Use this URL to cite or link to this record in EThOS: http://ethos.bl.uk/OrderDetails.do?uin=uk.bl.ethos.653291
Title: Finite Reynolds number effects in fluid mixtures : an investigation using numerical simulation methods
Author: Kendon, Vivien Mary
Awarding Body: University of Edinburgh
Current Institution: University of Edinburgh
Date of Award: 1999
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Abstract:
The scaling theory of the spinodal decomposition of a symmetric binary fluid mixture in the inertial region has been reviewed, and extended by considering energy balance, as well as the momentum balance described by the Navier-Stokes equation (NSE). The prediction for the asymptotic growth rate of the size of the separating fluid domains is ~t2/3, as in simple scaling theory, but the ratio of the nonlinear to viscous terms in the NSE (the Reynolds number) is predicted to remain finite. This is due to the viscous term remaining important to the system dynamics, in contrast to simple scaling theory where the viscous term is assumed to be negligible. Spinodal decomposition in binary fluid mixtures has been successfully simulated using a lattice Boltzmann method. The simulation results were combined using a characteristic length and time obtained from the physical parameters (density, viscosity, interfacial tension) to scale the domain size, the resulting single scaling plot covers five decades of length and eight of time from the viscous hydrodynamic region (linear scaling) through a broad crossover region to the inertial region. This is a larger range than all previous results combined, and the first unambiguous simulation results for the inertial region. Both the order parameter and the fluid velocity in the spinodal system have been analysed in detail. The order parameter shows good scaling behaviour (collapse of the structure factor) while various velocity-related quantities, such as the dissipation rate, were found not to scale. A comparison of the relative magnitude of the terms in the NSE confirmed that the results include simulation of the inertial region where the inertial terms dominate the dynamics. Careful analysis of the growth rate due to diffusion also allowed this to be discounted from making a significant contribution to the hydrodynamic coarsening under observation in this study. The persistence behaviour of the spinodal system has been studied, although the order parameter data are not sufficient for a precise determination to be made of the value of the persistence exponent. It was possible to show that the persistence behaviour follows a power law decay (as opposed to exponential) and to show that there is some dependence on the domain growth exponent (linear/f2/3).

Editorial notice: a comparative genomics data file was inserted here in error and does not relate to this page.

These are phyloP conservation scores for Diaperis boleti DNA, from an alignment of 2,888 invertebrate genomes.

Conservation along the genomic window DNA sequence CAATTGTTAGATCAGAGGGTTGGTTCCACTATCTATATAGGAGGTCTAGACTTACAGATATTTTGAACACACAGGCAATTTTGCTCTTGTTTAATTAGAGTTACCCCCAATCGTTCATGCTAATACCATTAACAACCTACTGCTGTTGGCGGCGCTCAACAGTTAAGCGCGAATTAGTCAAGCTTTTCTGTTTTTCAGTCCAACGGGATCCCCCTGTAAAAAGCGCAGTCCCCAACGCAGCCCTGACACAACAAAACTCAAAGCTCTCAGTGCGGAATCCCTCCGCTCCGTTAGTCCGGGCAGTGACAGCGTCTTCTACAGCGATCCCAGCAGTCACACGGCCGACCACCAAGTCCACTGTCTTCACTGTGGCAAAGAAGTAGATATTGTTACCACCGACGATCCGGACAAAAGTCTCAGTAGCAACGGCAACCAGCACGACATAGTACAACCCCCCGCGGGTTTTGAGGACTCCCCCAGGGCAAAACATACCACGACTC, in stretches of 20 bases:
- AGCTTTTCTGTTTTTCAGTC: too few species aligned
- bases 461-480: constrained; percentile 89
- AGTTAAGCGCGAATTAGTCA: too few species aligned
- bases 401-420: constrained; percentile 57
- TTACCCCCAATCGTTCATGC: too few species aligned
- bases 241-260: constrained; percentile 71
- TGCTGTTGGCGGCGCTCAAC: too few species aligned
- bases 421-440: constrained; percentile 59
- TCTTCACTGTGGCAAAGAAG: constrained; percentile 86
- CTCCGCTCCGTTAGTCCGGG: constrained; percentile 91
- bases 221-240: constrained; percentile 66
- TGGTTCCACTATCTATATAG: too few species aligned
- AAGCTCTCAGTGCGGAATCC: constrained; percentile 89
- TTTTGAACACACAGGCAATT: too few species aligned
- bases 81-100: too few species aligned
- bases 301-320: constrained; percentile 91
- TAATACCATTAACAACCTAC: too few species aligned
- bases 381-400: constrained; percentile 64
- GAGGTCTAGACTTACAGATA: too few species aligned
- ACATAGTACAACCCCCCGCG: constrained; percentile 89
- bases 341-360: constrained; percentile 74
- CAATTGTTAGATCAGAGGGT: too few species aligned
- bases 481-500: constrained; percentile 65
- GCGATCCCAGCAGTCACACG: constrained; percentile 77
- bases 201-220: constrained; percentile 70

Supervisor: Not available Sponsor: Not available
Qualification Name: Thesis (Ph.D.) Qualification Level: Doctoral
EThOS ID: uk.bl.ethos.653291  DOI: Not available
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